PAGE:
International Bamboo and Rattan Organization

International Bamboo and Rattan Organization

Scientific efforts to understand Bamboo better underway


Scientific efforts to understand Bamboo better underway

Bamboo generally known as “poor man’s timber” is a group of perennial evergreen plants. There are a total of 75 genera and 1250 species of bamboo mostly occurring in the tropical and sub-tropical regions of the world. The growing habits and physical characteristics of different bamboo species are different: dwarf varieties can grow only few inches, mid-size bamboo can grow few meters and giant bamboo species can grow to about 30 meters in height and 30 centimetres in diameter. Different bamboo species grows in agro-climatic conditions ranging from sea level to about 4000 meters above sea level. Thus, growth rate and biomass production to the hydrological behaviour, of each bamboo is unique.

Bamboo is known to provide a wide range of ecosystem services. Bamboo is effective for soil conservation and in rehabilitation of degraded lands. The extensive underground interconnected rhizome and roots system with net structure effectively binds top soil and prevents sheet and gully erosion. It is effective tool to mitigate soil erosion, improve soil qualities and hydrological functions.

International Bamboo and Rattan Organisation (INBAR) along with Indian Institute of Soil and Water Conservation (ICAR-IISWC) and Uttarakhand Forest Department (UFD) is collaborating on a research study to evaluate the behavioural patterns related to growth and biomass, hydrological behaviour, and soil health and intangible benefits of different species.

During an interview, Dr. P K Mishra, Director, ICAR-IISWC, shares his thoughts on how and what this research study can contribute to, in the development of bamboo sector, nationally as well as internationally.

Can you throw some light on this research study that has been jointly undertaken by INBAR, IISWC and UFD?

IISWC’s main focus is to conserve natural resource, especially soil and water. Our mandate is to conduct research and develop strategies for controlling land degradation, provide extension, training, education on soil and water conservation. We have a nationwide presence and are working in different agro climatic regions and agro climatic settings.

Our experience with Bamboo has yielded extraordinary results. IISWC has extensively used bamboo in reclaiming ravine and degraded lands in the Indian states of Gujarat, Madhya Pradesh and Uttar Pradesh. It is during this exercise that we recognised the potential of bamboo particularly in soil and water conservation. We have delineated over 1 million hectares of ravine and degraded areas where bamboo has enormous potential towards re-greening and to improve productivity, thereby contribute to livelihoods and environment. Bamboo is a fast growing plant and its wide network of roots and rhizomes is highly effective in keeping a check on soil erosion by holding/binding the soil firmly, thereby preventing soil loss from ravines. We also observed that planting bamboo alongside the ravines tremendously helped in improving the soil health. It further helps not only in reclamation of ravine lands but also in providing livelihood support and in natural resource conservation and carbon sequestration in the long run.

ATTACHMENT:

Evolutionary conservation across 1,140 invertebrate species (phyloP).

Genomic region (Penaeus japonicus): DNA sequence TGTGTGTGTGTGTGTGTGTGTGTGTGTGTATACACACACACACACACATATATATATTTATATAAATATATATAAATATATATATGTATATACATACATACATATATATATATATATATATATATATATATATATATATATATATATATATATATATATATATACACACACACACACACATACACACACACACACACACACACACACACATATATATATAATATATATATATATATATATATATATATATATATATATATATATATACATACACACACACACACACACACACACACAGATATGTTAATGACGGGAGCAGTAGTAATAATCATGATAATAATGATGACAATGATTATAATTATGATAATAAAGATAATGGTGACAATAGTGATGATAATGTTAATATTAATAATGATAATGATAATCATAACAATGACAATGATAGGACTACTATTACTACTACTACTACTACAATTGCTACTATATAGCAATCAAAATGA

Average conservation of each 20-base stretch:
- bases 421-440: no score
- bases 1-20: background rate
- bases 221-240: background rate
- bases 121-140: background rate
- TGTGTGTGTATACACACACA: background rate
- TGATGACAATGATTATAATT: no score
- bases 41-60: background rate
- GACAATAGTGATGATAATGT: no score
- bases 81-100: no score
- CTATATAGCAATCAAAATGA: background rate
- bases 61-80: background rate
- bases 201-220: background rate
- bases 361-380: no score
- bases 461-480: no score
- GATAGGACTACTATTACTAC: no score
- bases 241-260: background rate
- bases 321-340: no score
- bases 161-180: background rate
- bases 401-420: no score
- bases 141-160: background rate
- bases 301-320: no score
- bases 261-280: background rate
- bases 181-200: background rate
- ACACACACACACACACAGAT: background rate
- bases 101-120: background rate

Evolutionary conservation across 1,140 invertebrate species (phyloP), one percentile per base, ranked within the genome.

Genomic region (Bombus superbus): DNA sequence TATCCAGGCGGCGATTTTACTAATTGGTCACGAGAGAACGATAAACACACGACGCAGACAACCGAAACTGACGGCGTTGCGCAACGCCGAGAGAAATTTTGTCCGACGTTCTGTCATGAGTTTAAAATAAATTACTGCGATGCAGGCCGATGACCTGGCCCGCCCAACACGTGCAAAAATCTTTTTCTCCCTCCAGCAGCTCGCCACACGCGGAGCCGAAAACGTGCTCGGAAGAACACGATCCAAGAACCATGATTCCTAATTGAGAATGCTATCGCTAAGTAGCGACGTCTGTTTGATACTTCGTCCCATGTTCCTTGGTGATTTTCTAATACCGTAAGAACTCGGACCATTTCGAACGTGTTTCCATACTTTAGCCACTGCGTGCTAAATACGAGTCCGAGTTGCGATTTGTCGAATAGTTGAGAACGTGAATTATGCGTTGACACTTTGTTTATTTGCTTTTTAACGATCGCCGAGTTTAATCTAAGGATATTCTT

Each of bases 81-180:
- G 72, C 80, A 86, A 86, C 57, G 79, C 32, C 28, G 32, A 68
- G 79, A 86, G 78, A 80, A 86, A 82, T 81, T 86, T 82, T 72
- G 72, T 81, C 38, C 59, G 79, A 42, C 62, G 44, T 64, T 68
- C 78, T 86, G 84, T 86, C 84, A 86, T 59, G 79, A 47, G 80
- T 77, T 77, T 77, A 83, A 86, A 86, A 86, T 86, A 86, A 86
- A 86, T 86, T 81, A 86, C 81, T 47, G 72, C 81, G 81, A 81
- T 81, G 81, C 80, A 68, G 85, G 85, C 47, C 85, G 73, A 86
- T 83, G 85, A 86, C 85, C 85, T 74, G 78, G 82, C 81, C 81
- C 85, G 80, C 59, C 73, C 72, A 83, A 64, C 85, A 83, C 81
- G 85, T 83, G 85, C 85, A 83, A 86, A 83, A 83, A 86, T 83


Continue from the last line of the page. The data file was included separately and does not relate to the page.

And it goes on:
What are the benefits this research will bring to the local communities?

The research is designed in such a way that it starts with community and ends with community. We have adopted a bottom up approach. Bamboo provides countless benefits to the environment and also to the people. It is essential to inform and make the communities aware of the benefits they can derive by planting bamboo.

Through this research we will be able to quantify the various intangible benefits like improvement in soil health, maintaining hydrological balance, increasing soil fertility, nutrient cycling, arresting soil erosion etc. Post research completion, our scientists will be better placed to provide package of practices to the local communities when planting bamboo under watershed development, farm boundary plantation, using bamboo for wind breaks, slope stabilisation and river bank protection. And this will be very effective and helpful for the locals/growers to develop a better understanding about bamboo while also harnessing its full potential.

How can this partnership help in developing the bamboo sector nationally as well as internationally?

This is an innovative project. The tri-partite partnership between the institute, forest department and the international organisation, can address some cross cutting issues and can help bring positive synergies. Bamboo in context of resource conservation will be evaluated from different angles. So far, whatever work has been done on Bamboo is all about calculating economics, while other intangible benefits that bamboo brings along have rarely been documented. The research results of measuring those benefits and related knowledge once ready, will be shared by our scientists with the partner countries too. As part of the knowledge transfer, this partnership will allow our scientists to travel to African countries and get some real world experience while they conduct capacity building training of their African counterparts. We will provide the know-how to collect data on soil properties, growth, biomass, hydrological behaviour and intangible benefits.

We are hopeful that this partnership with its great body of scientific knowledge as well as practical applicability will help in filling the research void which exists and will help in strengthening the bamboo sector.